Healthy women “move it” every day. And, healthy women with PCOS “move it” even better.
It really requires guts and spirit to lift yourself up after being diagnosed with PCOS.
The hormonal disorder PCOS or polycystic ovarian syndrome occurs when your hormones are out of balance and it can lead to problems in your menstrual cycle and fertility, apart from causing obstinate weight gain and cysts on the ovaries.
What is also really disheartening is that more often than not you are told straight after a diagnosis that there is precious little you can do about your PCOS other than take birth control pills and that your chances of a pregnancy are slim to none.
But, give us a listen- There are many benefits of working with your body instead of controlling it with birth control pills for getting rid of PCOS symptoms.
Countless women have used ‘food’ medicine and exercise to trump PCOS, so why can’t you? Healthy, cyst-less ovaries are just some hard work and motivation away.
The thing to do first to beat PCOS is to follow a clean eating plan. This includes whole foods which in common-speak are foods eaten straight in the form that they are sourced from the earth and have not been altered chemically in any way, and including foods rich in minerals and vitamins into your diet.
Once your body has used the key nutrients from this well- rounded, nourishing diet to produce more blood, you can work on a well- planned exercise regimen which will improve your circulation by incorporating low-intensity exercises like walking, yoga, and strength training to get you off the blood-sugar roller coaster.
Exercise is perhaps the best way to help your body become more insulin- sensitive, which is the most important way to manage PCOS.
Read more about insulin sensitivity and its link with PCOS here
Polycystic ovarian syndrome is your body's way of saying you can't handle high sugar levels.
Exercise is an excellent insulin sensitizer. It signals muscles to use more glucose from the blood.
And this is the first notch on the bedpost, so to speak.
In the beginning stage, you have to take small steps- you can start with some walking and generally being more active in your daily life- just moving about instead of lying on the couch watching TV....and digging in there with a regular training schedule.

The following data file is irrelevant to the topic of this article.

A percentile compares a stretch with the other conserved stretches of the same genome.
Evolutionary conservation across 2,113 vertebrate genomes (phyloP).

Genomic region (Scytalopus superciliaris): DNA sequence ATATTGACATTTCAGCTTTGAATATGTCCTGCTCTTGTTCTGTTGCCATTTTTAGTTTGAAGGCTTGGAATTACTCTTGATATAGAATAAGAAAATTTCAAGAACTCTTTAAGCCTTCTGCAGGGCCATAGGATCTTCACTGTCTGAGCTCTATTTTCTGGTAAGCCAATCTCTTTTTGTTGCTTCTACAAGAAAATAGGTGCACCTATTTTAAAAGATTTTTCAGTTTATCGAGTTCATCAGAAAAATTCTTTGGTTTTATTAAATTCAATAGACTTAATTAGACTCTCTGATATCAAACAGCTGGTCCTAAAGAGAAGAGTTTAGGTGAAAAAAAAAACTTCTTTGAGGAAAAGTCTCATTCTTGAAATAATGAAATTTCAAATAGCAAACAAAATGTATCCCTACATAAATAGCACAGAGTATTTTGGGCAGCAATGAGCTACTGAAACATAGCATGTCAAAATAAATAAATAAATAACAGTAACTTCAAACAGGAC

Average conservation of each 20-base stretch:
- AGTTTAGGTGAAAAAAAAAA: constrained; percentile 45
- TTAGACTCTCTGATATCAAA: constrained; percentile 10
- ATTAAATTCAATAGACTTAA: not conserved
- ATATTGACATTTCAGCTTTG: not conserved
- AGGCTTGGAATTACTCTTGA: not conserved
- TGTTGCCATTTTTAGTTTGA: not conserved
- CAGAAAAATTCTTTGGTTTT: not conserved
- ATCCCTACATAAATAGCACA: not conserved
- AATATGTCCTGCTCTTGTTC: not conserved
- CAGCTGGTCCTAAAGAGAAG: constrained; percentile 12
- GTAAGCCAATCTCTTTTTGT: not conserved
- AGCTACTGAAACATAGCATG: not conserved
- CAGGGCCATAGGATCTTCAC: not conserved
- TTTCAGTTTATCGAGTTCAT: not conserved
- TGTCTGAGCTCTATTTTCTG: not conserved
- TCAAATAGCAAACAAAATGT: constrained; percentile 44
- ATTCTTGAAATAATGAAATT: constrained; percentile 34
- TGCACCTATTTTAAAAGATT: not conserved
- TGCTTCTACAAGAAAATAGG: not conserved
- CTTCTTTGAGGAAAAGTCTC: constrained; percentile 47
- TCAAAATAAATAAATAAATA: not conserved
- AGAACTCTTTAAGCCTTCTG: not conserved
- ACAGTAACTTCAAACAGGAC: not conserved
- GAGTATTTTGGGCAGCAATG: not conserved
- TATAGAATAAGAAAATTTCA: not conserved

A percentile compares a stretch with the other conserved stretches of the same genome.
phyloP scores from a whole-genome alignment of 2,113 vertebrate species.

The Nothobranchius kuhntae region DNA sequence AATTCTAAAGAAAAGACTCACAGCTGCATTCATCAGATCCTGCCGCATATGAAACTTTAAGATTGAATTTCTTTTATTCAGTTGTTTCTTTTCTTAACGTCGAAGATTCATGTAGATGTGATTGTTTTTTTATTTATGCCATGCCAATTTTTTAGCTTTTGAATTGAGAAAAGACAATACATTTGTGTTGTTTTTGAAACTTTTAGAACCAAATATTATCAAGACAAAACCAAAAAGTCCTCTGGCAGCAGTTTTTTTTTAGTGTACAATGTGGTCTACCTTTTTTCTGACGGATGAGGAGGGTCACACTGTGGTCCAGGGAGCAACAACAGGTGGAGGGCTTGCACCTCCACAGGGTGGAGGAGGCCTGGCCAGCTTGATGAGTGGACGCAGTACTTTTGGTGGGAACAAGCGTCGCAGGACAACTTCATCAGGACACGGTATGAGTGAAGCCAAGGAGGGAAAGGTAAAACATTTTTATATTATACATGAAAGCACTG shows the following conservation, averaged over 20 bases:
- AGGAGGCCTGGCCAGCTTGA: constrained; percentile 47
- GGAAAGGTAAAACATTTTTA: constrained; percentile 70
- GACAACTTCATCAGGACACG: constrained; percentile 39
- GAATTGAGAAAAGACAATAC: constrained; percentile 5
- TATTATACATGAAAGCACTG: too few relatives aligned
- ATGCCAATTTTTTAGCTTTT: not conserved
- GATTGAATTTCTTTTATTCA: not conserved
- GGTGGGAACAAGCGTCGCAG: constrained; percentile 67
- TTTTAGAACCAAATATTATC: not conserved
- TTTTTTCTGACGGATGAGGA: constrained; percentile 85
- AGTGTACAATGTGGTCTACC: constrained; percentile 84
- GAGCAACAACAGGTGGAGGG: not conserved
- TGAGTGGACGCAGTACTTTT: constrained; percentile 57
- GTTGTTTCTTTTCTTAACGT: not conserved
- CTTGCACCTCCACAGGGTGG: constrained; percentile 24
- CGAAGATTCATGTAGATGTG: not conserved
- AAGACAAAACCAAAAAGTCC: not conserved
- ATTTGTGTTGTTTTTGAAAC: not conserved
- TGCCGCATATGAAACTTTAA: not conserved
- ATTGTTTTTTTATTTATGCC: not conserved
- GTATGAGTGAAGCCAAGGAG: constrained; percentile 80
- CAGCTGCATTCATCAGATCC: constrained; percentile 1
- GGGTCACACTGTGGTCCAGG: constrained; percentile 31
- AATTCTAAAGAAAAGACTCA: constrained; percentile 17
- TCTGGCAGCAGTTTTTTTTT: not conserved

Countless studies have shown that even gentle movement like just a five-minute walk after eating helps move the glucose from your meal into your cells more efficiently.
We totally recommend doing short activities throughout the day after eating, since they can be extremely effective for managing your insulin insensitivity and PCOS, both.
The second stage of your exercise plan- Increase your muscle mass
Strength training with weights totally works for women with PCOS. After achieving the first goal of managing your insulin- resistance, your second goal is to increase your muscle mass with the help of progressive strength training to manage glucose better.
Most trainers worldwide use a mix of weight training with HIIT or High-intensity interval training and LISS or Low-intensity steady state cardio, like walking to reap huge benefits.
PCOS is not so much about malfunctioning ovaries as it’s about your insulin resistance and strength training reduces your insulin resistance.
As strength training increases the size of your muscle, it increases its capacity to take in glucose, increasing insulin sensitivity.
Strength training does the best job of fighting belly fat than any other form of exercise available on the planet.
Excess belly fat puts you at risk for PCOS complications like high cholesterol and metabolic syndrome which causes heart problems.
Building more muscle will help you lose weight. Muscle actually burns calories in order to sustain itself so the more muscle you gain, the more calories you will burn daily, thus making it easier for you to lose weight and keep it off.
PCOS and high LDL or bad cholesterol are a package. Strength training helps get rid of high LDL in women.
Doing lots of cardio workouts in the gym are not that great if you want to control your PCOS. What you should aim for instead is 2-3 weight training sessions a week for around 45-60 minutes, along with low-intensity cardio activity like swimming, walking or yoga.
But do make sure whatever exercise you're doing is not too stressful on your body, as over-exercising is not good for your hormonal balance, either.
Yoga is also one of the best ways of exercising for controlling PCOS.
Why we are saying this is because yoga works best on stress levels and improves your body’s cortisol response.
Yoga and PCOS are also a perfect combination because holding weight-bearing poses build muscle just like strength training does. This increased muscle mass helps to combat insulin resistance...
An active yoga practice can also increase heart rate, providing a cardiovascular workout, leading to weight loss.
And lastly, a couple of asanas like Trikonasana promote hormonal balance and deep relaxation.
A strong body is a formidable opponent in the fight against PCOS. To prevent injuries always strength train under the supervision of a certified personal trainer, at least for a few sessions.
Your trainer will be able to assess your current level of fitness and design a strength training routine that will help you the most and prevent exercise- related injuries.